Despite the additional barriers they face, artists with disabilities make a creative contribution to cultural life. People with disabilities should also have equal access to works of art and be able to enjoy cultural life on a par with all citizens. The United Nations (UN) Convention on the Rights of People with Disabilities entered into force in 2011. It enshrined, among other rights, the right of people with disabilities to access cultural venues such as theatres, cinemas and museums, and to enjoy cultural materials, books, films and music in an accessible format. It also highlighted the right of people with disabilities to participate in cultural life as both amateur and professional artists. The European Union, party to the Convention, is committed to working on legislation, and implementing and promoting programmes and actions in favour of these rights. The EU disability strategy is a step in this direction. It also covers the cultural rights of 80 million people with disabilities in the EU. According to a public consultation on disability issues carried out in accordance with the recommendations of experts from the Member States working on access to culture, such access is an important area that the EU should address. Various EU funds contribute financially to research and innovation, cultural and infrastructure projects, and programmes promoting the right to cultural life of people with disabilities within this framework. In October 2018, the EU also ratified the Marrakesh Treaty, administered by the World Intellectual Property Organization, to facilitate access to published works for people who are blind, visually impaired, or otherwise print disabled. The EU effectively became a party to the treaty as of 1 January 2019, committing to set mandatory limitations and exceptions for the benefit of the blind, visually impaired, and otherwise print disabled. The European Parliament and its Disability Intergroup, established in 1980, promote the rights, including the cultural rights, of people with disabilities.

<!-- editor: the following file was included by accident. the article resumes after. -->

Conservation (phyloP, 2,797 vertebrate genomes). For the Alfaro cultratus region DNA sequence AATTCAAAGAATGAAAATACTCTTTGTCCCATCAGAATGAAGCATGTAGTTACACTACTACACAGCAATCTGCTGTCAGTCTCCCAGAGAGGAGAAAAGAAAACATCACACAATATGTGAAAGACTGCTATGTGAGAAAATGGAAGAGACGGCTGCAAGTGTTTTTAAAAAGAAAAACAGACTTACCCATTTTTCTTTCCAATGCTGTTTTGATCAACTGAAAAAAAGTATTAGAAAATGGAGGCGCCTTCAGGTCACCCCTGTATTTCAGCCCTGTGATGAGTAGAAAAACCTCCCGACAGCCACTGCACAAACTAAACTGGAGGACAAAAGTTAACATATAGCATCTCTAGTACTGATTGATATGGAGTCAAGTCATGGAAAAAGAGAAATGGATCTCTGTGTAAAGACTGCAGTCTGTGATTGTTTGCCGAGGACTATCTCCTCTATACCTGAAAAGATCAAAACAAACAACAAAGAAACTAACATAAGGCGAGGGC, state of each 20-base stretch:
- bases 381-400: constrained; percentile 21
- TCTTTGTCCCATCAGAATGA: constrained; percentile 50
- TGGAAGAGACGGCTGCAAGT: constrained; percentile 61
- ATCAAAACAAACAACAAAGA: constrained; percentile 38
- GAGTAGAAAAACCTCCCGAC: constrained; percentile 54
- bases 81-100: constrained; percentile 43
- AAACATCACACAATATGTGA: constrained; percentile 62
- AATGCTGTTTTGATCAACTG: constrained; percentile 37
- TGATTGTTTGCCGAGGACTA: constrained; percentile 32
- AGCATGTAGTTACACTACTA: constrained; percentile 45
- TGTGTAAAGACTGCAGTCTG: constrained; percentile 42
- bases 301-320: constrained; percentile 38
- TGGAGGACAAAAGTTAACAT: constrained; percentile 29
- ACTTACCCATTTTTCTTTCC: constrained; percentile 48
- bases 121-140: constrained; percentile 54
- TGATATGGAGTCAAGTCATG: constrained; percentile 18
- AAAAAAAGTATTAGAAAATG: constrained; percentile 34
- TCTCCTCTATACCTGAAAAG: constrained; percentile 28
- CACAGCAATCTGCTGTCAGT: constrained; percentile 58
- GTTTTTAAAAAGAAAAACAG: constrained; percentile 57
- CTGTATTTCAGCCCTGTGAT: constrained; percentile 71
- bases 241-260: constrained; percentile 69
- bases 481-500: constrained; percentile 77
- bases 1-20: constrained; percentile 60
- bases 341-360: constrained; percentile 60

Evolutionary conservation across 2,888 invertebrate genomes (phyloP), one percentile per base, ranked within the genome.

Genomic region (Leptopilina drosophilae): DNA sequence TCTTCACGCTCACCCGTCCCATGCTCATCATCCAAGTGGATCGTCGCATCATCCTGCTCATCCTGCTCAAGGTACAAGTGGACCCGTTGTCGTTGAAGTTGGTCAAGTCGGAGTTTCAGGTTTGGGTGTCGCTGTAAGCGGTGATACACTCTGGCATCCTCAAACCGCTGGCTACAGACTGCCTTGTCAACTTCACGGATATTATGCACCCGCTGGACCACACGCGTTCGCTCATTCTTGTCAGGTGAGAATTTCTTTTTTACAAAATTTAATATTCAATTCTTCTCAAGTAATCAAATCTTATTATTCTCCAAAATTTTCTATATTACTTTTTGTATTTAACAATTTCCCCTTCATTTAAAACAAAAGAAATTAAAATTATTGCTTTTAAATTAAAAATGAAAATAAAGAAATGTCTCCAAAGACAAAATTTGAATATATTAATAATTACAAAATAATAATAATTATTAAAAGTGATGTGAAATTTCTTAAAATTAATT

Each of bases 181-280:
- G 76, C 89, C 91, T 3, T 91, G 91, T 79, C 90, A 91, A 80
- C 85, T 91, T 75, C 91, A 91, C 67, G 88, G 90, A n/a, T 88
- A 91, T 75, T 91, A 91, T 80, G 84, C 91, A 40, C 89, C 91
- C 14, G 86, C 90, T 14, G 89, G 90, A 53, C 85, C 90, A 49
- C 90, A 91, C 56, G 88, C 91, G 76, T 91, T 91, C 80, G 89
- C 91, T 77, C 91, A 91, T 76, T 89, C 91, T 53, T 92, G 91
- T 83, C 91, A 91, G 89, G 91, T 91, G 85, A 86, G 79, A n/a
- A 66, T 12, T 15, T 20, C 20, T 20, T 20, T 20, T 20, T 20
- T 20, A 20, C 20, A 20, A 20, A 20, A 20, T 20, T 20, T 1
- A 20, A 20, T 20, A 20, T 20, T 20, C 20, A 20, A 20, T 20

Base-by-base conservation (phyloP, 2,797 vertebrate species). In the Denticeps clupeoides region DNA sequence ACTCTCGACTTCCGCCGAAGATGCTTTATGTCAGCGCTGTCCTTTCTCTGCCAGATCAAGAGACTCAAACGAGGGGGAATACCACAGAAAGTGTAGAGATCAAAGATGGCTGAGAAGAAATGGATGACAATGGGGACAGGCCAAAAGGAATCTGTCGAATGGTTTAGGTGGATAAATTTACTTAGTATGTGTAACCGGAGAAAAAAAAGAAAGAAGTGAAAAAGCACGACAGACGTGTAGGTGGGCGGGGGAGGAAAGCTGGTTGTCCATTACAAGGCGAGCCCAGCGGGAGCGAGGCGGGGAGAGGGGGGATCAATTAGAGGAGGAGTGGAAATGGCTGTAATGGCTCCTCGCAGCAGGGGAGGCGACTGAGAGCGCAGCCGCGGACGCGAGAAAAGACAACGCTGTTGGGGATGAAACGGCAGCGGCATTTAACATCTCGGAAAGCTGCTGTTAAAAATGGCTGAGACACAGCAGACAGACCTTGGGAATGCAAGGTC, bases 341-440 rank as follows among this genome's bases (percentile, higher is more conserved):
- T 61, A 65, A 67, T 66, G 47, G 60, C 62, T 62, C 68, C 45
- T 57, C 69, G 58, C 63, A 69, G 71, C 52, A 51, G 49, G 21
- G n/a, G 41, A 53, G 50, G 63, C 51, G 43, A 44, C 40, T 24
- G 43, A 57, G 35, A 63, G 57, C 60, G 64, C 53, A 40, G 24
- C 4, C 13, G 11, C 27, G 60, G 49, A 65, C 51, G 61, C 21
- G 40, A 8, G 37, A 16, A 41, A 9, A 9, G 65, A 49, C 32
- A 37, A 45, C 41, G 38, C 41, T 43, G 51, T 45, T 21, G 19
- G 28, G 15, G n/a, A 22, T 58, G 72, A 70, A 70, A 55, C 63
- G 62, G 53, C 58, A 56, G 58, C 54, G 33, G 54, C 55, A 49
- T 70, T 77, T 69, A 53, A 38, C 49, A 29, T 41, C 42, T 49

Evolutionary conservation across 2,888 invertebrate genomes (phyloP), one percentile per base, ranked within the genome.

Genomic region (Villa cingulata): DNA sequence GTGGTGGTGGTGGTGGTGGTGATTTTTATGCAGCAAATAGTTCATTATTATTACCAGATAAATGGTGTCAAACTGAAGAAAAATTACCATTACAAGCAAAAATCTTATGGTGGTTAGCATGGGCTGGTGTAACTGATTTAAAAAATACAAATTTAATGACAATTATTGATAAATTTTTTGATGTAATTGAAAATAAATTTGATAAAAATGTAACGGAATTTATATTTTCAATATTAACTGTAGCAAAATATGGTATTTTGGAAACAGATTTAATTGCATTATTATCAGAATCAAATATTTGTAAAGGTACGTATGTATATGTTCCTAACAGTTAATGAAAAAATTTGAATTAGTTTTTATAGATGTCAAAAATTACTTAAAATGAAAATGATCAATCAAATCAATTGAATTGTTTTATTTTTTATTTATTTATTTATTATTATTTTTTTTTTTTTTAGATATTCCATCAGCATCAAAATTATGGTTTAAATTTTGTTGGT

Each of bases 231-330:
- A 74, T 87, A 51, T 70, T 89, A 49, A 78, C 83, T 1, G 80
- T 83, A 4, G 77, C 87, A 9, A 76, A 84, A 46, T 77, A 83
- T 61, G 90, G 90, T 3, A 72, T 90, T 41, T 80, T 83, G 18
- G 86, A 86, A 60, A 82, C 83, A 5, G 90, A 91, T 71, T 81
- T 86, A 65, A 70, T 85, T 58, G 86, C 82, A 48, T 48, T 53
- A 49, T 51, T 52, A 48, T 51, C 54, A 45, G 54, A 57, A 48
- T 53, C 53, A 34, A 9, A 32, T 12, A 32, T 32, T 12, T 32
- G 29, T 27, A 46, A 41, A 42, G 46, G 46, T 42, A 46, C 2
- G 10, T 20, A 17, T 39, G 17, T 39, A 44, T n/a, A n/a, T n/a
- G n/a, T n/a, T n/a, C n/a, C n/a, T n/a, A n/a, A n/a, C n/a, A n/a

Commitments made at the hearing of Helena DALLI, Commissioner-designate - Equality

22-11-2019

The commissioner-designate, Helena Dalli, appeared before the European Parliament on 02 October 2019 to answer questions from MEPs in the Committee on Women's Rights and Gender Equality, Committee on Employment and Social Affairs and Committee on Civil Liberties, Justice and Home Affairs. During the hearing, she made a number of commitments which are highlighted in this document. These commitments refer to her portfolio, as described in the mission letter sent to her by Ursula von der Leyen, President-elect ...